Saturday, July 1, 2017

Monday Mural

I'm linking up at Monday Mural hosted by Oakland Daily Photo.


In honour of Canada's 150th birthday today, July 1.

"The Maple Leaf Forever" is a Canadian song written by Alexander Muir (1830–1906) in 1867, the year of Canada's Confederation.He wrote the work after serving with the Queen's Own Rifles of Toronto in the Battle of Ridgeway against the Fenians in 1866.

Maple Leaf Forever.jpg


Alexander Muir was principal of the public school in Leslieville, an area of Toronto named for his friend, horticulturalist and postmaster George Leslie.

For many years there was a mural painted by some students from nearby Ralph Thornton Centre. Twelve years later the crumbling wall needed fixing.The peeling paint was tough to match and people kept changing Muir to look like the Joker or Adolf Hitler.


A new mural was unveiled in 2016 depicting neighbourhood pioneer Alexander Muir, sitting under a famous maple tree done by artist Elicser Elliott.








Muir was said to have been inspired to write this song by a large maple tree which stood on his street in front of Maple Cottage, a house at Memory Lane and Laing Street in Toronto.


Photos taken 2009

The tree which inspired Muir's song was felled during a windstorm on the night of 19/20 July 2013.Residents have expressed their hope that the city will be able to start a new tree from one of the branches.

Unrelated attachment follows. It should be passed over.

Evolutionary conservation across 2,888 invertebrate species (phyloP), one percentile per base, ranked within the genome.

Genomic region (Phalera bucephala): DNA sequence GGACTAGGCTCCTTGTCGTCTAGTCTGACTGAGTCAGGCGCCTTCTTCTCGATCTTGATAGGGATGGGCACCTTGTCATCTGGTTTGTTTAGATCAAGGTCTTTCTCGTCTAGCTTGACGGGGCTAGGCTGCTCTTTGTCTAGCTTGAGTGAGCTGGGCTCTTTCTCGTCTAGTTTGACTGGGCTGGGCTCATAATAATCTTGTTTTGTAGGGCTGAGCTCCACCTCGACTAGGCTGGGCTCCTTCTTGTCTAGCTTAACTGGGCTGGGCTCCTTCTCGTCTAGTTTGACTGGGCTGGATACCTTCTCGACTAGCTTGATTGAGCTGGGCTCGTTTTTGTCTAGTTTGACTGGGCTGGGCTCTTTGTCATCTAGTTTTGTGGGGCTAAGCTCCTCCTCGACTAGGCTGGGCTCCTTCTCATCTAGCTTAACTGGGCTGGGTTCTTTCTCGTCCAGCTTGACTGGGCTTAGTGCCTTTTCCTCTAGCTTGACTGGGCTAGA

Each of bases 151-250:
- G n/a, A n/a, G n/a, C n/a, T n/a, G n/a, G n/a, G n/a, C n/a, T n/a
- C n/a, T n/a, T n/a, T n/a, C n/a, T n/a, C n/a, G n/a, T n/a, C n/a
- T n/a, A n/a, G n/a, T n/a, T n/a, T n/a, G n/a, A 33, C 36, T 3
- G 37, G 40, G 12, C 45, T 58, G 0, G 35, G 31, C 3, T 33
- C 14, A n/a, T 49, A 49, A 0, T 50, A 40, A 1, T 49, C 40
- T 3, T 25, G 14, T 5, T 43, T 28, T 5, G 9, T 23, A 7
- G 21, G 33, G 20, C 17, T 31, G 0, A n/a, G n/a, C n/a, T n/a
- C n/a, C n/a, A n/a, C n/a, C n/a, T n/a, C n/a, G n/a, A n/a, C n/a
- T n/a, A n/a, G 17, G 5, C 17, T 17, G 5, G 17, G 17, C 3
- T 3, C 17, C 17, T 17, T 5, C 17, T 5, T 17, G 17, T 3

During the early 1870s, Alexander Muir was an elementary school teacher in Newmarket, north of Toronto. When the cornerstone of the Christian Church in Newmarket was being laid on June 25, 1874 by the Governor General, Lord Dufferin, Muir brought his school choir to the event to sing his new composition, "The Maple Leaf Forever", its first public performance.

It has been asserted that Muir's words, however, while certainly pro-British, were not anti-French, and he revised the lyrics of the first verse from "Here may it wave, our boast, our pride, and join in love together / The Thistle, Shamrock, Rose entwine" to "/ The Lily, Thistle, Shamrock, Rose, the Maple Leaf forever" – the thistle represented Scotland; the shamrock, Ireland; and the rose, England – adding "Lily", a French symbol, to the list. According to other accounts, this was actually the original wording. Muir was attempting to express that under the Union Flag, the British and French were united as Canadians.

"The Maple Leaf Forever" is also the authorized regimental march of The Royal Westminster Regiment. Additionally, it is the Regimental Slow March of the Fort Henry Guard.

The song makes reference to James Wolfe capturing Quebec in 1759 during the Seven Years' War and the Battle of Queenston Heights and Battle of Lundy's Lane during the War of 1812.


A slightly revised version of the lyrics, with the fourth and fifth verses omitted, was sung by Anne Murray before the final game played by the Toronto Maple Leafs at Maple Leaf Gardens.


3 comments:

  1. ...nice to see Elicser's work, Happy Birthday Canada.

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  2. I do like the song. I hope the transplanted branch can resurrect the tree- something similar was done up at Rideau Hall with a tree originally planted by Harry Truman back in the late 40s.

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